Room C, Common Room: Your players locate The Raven in this room that rests on the right-hand side of the front door. He’s frantically searching for something. The room, itself, is covered in cloth to protect the expensive velvet of the furniture within. When Lord Abernath was alive, this was a lively place to socialize and relax. On the walls are the trophies of various hunts or purchases that Lord Abernath made. Those of note include: Cockatrice, Ankheg, Bugbear, and Chimera.
DM/GM: As you enter the common room, you find Raven. His bird is calmly perched on his shoulder, but he is quick to trash the place as he searches desperately for something. You can hear him muttering, “where is it? Where did he hide the damned thing?”
Raven in searching for the key to enter Lord Abernath’s secret treasury. The item he requires for the Thieves’ Guild is most likely in there. There is nothing of importance in this room at the moment. However, those with extremely high perception or those who score high on a Perception check may notice a glinting key inside of the Lion’s Mouth on the Chimera trophy. This key will open the door to the secret treasury.
It should also be noted that Raven can join the party to help with the fight ahead if players are interested. DMs/GMs should build the character with a Rogue or Ranger class.
Room D, The Hall: At the top of the stairs, your players will come to a long hall. There are two main doors on the opposite side. At the end one hall is a window. On the other end rest two armor stands seemingly guarding the empty space between them. Above the empty space is a stone tablet that hangs on the wall. It’s written in a language that isn’t common (DM/GMs pick!). Yet the riddle reads, “Where three become one, I am hidden. Present me where two empty metal stands to pass in peace.”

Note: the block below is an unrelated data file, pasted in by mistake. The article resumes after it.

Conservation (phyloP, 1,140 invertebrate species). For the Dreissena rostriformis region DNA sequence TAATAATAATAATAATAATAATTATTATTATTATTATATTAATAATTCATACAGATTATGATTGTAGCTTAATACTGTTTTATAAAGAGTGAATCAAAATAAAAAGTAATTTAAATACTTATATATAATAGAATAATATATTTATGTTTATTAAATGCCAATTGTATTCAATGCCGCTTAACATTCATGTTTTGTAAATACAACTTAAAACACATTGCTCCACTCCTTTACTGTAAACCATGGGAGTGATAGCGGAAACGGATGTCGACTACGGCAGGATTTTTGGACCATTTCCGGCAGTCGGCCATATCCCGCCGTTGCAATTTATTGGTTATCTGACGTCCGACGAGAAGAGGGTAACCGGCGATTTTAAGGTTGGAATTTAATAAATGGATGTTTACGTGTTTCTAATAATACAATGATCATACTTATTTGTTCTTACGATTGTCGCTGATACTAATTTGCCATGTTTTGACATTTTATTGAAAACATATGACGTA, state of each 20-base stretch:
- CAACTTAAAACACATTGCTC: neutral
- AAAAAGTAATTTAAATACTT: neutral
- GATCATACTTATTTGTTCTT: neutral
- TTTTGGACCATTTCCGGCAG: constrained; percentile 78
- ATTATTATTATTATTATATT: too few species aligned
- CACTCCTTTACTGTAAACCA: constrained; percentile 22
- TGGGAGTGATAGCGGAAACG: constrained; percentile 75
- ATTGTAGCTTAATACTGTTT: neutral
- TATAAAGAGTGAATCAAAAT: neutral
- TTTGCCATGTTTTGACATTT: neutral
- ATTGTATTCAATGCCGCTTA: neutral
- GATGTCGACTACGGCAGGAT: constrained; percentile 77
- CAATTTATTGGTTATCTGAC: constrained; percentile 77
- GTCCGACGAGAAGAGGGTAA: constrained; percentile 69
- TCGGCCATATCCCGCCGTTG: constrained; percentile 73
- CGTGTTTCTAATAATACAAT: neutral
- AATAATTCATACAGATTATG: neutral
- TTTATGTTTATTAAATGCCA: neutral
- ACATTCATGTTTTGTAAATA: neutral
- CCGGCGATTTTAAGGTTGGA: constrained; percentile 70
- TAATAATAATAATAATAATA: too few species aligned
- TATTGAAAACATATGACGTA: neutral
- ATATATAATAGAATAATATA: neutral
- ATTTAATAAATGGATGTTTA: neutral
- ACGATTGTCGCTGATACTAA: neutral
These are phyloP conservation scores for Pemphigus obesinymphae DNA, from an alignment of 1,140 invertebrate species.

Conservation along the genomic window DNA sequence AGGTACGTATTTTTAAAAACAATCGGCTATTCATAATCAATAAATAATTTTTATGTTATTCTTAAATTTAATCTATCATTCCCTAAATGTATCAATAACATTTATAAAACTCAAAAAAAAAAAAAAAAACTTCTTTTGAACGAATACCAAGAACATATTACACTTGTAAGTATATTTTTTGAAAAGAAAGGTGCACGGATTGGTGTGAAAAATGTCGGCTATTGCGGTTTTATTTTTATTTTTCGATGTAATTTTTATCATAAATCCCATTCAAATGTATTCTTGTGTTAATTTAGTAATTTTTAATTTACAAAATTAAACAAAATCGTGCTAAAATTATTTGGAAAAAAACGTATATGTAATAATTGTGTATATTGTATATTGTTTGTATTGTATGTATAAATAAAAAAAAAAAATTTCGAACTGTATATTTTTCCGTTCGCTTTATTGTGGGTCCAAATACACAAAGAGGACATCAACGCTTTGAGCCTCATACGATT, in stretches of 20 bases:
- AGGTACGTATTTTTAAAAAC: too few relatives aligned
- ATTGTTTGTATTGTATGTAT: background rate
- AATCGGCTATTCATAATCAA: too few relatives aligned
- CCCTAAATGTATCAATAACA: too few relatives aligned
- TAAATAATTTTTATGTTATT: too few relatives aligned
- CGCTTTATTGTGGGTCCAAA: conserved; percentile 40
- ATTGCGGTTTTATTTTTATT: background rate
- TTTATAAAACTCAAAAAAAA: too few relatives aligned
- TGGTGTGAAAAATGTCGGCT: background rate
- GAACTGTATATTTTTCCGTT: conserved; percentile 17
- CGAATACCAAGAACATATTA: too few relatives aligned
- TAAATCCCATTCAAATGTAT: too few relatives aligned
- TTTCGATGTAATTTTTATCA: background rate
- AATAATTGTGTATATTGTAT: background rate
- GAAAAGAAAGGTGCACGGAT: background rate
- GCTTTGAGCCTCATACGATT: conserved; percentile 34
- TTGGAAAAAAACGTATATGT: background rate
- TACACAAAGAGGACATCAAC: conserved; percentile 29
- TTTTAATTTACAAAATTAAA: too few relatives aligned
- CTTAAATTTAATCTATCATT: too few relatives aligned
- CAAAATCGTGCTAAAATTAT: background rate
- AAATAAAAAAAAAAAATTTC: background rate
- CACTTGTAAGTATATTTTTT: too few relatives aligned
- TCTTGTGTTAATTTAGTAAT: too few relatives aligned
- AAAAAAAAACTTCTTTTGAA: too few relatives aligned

Room E, The Master Bedroom: This room is located to the left of the stairs on the side with the window at the end of the hall. It’s locked. DC for completing this lock is 16. The door can be broken down. Within this room, your players will find Lord Abernath’s chambers. This room has not been covered by cloths like in the common room. This is likely because no one could find the key to unlock it.
Some of Lord Abernath’s clothing remains in his wardrobe. There’s another locked compartment within the wall. DC for lockpicking is 15. Within, they’ll find 250 gold and a Cloak of Invisibility. The cloak can only be worn by small or medium-sized characters. It also only functions at night, requiring the sun to charge its enchantment by day. (DMs and GMs can play with this treasure as they see fit).
Also in the room, the players will discover this unsent letter from Lord Abernath:
DM/GM: “I have finally discovered it, Bearnard. The crown of all my achievements. As well you know, I have hunted for this particular piece of treasure my entire life. To call it a treasure is an understatement. It is the very gem of life itself. The standard of all wealth. Yet it is not for wealth that I am now its keeper. Oh no. Already, I can feel it start to corrupt my heart. My thoughts are always drawn to it. I tell you now in the event of my death. Never touch it. Your greed will know no bounds if you do. Throw it with my body, I say, or toss it into the deepest ocean. Such a relic will destroy the world.”
Also in the room, they’ll find various books on legendary treasure hunts and lost relics of the Ancient World.
Room F, The Study: The last room is on the right of the stairs. Within it, your party will discover they’re in a small study. There are even more books about treasure hunts and legendary items here. Feel free to place in a few plot hooks for future treasure hunts if you so wish! Raven will discover a note here that confirms the item he is searching for remains in the secret treasury. Players may also discover a small note written by Lord Abernath as a reminder to grease the armor. “They get so grumpy otherwise.”